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Increasing gap in separate regions’ economic development in Bulgaria

Photo: BGNES

The gap in the economic development of the separate regions in Bulgaria has been increasing, the annual research of the Institute for Market Economics on the markets’ development shows. Both in the pre-2008 period of economic boom and over the crisis that followed, the capital Sofia has been developing really rapidly, still concentrating a growing segment of the country’s overall economic activity at the expense of the other regions, says IME’s Chief Economic Expert Desislava Nikolova and adds:

“There are several other districts with good development pace and these are Varna, Stara Zagora and Plovdiv. Most of the other regions are lagging behind and regress is observed in some of them, i.e. their GDP is diminishing, compared to what’s average for the EU. Pernik, Kardjali, Silistra and Razgrad regions hit the bottom of almost any economy rankings. This is due to the deep structural problems in their economies which hold their development.”

Direct foreign investments and the ones of local companies are one of the keys to the faster development of the major cities. This means higher standard of living, higher level of employment and income. The view has been imposed over the past years on EU funds being the major solution to problems in areas of regress, Desislava Nikolova says and adds:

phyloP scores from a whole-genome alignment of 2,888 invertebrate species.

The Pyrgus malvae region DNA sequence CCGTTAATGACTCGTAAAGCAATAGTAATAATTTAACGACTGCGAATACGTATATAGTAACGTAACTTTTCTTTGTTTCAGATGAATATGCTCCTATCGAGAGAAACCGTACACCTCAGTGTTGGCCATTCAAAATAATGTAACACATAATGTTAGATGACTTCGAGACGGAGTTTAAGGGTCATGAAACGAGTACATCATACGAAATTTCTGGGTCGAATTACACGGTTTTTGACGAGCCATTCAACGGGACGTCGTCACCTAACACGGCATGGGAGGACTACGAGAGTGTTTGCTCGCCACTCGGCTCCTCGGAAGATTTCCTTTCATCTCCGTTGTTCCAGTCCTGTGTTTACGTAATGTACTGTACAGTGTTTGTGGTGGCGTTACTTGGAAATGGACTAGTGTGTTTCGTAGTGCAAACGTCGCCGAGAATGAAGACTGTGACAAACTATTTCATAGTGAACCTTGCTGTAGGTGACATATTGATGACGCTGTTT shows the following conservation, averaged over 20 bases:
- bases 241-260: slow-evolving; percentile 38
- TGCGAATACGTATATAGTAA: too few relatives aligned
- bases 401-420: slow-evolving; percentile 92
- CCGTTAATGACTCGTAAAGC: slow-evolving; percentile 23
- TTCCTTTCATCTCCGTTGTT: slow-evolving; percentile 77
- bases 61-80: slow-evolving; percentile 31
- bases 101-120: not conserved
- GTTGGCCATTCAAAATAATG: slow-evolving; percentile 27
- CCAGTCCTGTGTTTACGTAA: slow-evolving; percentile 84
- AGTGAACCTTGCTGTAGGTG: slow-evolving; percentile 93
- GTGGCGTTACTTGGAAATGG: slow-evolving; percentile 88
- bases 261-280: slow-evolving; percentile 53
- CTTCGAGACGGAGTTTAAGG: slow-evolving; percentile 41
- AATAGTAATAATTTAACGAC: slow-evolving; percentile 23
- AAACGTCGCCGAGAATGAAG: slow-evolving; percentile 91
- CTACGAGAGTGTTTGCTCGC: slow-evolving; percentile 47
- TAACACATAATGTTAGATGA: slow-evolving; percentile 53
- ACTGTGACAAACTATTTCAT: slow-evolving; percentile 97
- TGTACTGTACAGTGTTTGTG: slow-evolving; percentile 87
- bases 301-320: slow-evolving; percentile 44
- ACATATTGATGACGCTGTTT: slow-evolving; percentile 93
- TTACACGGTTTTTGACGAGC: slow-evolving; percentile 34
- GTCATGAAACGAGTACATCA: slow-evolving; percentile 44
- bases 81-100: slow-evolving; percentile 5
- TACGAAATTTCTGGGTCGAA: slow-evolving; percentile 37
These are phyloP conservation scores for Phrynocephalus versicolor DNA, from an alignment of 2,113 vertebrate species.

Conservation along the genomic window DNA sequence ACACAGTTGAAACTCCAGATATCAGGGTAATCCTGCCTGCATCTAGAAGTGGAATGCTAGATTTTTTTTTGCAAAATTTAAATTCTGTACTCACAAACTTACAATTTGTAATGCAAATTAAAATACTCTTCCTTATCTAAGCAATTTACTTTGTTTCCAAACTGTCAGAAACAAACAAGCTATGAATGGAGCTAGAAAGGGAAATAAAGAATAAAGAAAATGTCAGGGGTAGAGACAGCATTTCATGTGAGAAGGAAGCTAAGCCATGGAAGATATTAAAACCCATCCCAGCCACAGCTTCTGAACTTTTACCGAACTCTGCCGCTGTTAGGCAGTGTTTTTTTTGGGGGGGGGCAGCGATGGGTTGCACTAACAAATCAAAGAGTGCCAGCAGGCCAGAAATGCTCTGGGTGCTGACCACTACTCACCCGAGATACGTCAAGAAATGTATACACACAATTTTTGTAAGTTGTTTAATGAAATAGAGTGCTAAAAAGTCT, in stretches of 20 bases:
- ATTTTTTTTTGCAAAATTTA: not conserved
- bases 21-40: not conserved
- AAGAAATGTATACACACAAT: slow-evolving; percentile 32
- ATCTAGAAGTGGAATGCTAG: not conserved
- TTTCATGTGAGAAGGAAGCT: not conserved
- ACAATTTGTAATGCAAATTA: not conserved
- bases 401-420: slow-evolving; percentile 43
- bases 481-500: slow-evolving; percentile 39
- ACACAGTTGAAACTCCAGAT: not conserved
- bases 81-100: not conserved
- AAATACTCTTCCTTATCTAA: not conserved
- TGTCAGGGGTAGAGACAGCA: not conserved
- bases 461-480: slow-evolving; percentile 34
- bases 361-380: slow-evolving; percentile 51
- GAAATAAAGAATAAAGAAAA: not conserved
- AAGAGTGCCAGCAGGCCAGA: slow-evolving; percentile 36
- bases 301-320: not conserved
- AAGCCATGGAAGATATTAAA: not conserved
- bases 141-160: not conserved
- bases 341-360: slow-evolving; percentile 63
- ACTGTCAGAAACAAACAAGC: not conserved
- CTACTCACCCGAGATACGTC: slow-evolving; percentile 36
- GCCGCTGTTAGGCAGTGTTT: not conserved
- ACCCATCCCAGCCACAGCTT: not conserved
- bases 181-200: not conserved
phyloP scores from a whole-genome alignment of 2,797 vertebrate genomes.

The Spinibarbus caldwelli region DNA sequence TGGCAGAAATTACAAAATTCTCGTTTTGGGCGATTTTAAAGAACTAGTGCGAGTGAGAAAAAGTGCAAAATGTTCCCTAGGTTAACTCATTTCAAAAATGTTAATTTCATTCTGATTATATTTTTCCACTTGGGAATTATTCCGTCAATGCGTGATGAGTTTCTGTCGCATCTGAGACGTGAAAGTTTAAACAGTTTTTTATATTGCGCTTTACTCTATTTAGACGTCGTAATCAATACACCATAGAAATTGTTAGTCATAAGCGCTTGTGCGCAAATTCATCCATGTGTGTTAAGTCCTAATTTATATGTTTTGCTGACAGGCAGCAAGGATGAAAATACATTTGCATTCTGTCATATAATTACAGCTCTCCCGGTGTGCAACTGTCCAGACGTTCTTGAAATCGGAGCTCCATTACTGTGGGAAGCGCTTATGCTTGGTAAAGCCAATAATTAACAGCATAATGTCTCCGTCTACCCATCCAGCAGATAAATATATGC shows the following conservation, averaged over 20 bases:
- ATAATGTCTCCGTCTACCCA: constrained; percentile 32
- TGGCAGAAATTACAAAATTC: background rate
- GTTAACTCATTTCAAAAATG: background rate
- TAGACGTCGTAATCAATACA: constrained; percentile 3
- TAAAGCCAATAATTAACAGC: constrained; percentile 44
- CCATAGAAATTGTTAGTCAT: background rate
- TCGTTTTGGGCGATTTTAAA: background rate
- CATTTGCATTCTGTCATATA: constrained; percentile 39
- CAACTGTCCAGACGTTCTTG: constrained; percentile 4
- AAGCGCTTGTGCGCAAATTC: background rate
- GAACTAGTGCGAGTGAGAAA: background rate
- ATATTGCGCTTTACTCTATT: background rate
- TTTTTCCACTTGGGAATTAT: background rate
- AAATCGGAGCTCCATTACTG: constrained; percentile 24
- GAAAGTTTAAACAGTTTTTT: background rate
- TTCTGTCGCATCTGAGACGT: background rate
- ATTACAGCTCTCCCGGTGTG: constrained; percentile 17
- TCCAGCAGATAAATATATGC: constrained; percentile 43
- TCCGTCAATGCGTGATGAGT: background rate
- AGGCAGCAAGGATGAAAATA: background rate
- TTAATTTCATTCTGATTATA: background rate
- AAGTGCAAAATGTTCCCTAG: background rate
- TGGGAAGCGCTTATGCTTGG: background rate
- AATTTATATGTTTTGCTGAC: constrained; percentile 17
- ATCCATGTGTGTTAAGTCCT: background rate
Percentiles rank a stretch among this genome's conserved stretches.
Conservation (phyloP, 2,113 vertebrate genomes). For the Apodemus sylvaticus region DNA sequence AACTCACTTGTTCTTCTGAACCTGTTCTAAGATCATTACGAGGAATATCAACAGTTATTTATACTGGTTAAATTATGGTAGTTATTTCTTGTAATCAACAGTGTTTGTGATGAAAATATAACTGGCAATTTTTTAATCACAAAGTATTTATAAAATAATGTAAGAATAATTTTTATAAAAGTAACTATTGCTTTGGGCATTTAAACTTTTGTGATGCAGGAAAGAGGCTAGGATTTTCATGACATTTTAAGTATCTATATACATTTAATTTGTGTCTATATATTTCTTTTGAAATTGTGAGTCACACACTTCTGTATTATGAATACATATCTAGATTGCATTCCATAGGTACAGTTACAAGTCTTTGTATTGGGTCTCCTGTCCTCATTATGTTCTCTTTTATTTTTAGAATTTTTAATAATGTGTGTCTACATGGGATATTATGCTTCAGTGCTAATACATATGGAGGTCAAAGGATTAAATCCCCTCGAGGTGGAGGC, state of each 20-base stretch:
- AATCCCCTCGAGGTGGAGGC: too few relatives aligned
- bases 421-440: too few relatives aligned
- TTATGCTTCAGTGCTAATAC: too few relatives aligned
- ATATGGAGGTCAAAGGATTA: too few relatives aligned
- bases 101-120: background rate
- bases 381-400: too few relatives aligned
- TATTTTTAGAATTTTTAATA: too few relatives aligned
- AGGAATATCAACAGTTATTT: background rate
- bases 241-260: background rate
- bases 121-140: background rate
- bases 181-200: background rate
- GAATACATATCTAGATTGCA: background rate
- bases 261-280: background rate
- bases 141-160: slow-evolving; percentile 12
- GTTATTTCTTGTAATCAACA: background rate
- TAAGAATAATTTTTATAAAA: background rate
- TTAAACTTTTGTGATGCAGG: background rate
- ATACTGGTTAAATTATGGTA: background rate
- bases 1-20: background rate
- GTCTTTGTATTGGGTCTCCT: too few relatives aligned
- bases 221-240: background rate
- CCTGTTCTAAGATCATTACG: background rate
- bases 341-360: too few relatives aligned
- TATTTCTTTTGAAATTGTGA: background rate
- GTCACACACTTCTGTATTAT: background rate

“Our research this year has tried to figure out whether the high level of EU funds’ absorption contributes to overcoming the differences between the separate regions. Unfortunately this is not the fact. The EU funds are even an obstacle in the process, as one can see that the big and rapidly growing districts are the ones with the highest rate of absorption. Besides that the human factor is stronger across those. Successful European projects are written there, while the funds absorbed in the less developed municipalities and districts are far below what’s average. Many Bulgarian municipalities have begun to focus on EU funds too much and this money has turned into an end in itself instead of an instrument of regional policy. I think this is very harmful and doesn’t contribute to the more balanced development of the regions. On the contrary, the differences between those are getting deeper, especially in periods of high economic growth.”

At the moment the average wage in Sofia is 4 times higher than in Vidin – the region with the lowest wages. The GDP per capita in the capital is 2 – 3 times higher than across the poorest areas, now reaching the average EU levels. At the same time the GDP in many districts is barely between 20% and 40% of what’s average for the union:

“The solution of this problem lies in the serious reconsidering of regional policy. We should start a debate for true decentralization and for more power allocated to local authorities, regarding direct taxes, collected from the population. Only in this way they have stimulus to attract investments and to work for the opening of new jobs because this will mean better revenues for their budgets. Thus the municipalities will be able to aim at goals which are not parachuted, but in favor of the local communities’ development.”

Catching up will be a tough process across some regions. May be non-standard measures should be used, such as the establishment of tax-free areas. Otherwise no investors are going to show interest, as most of the qualified manpower left those spots long ago and for good.


English version: Zhivko Stanchev 


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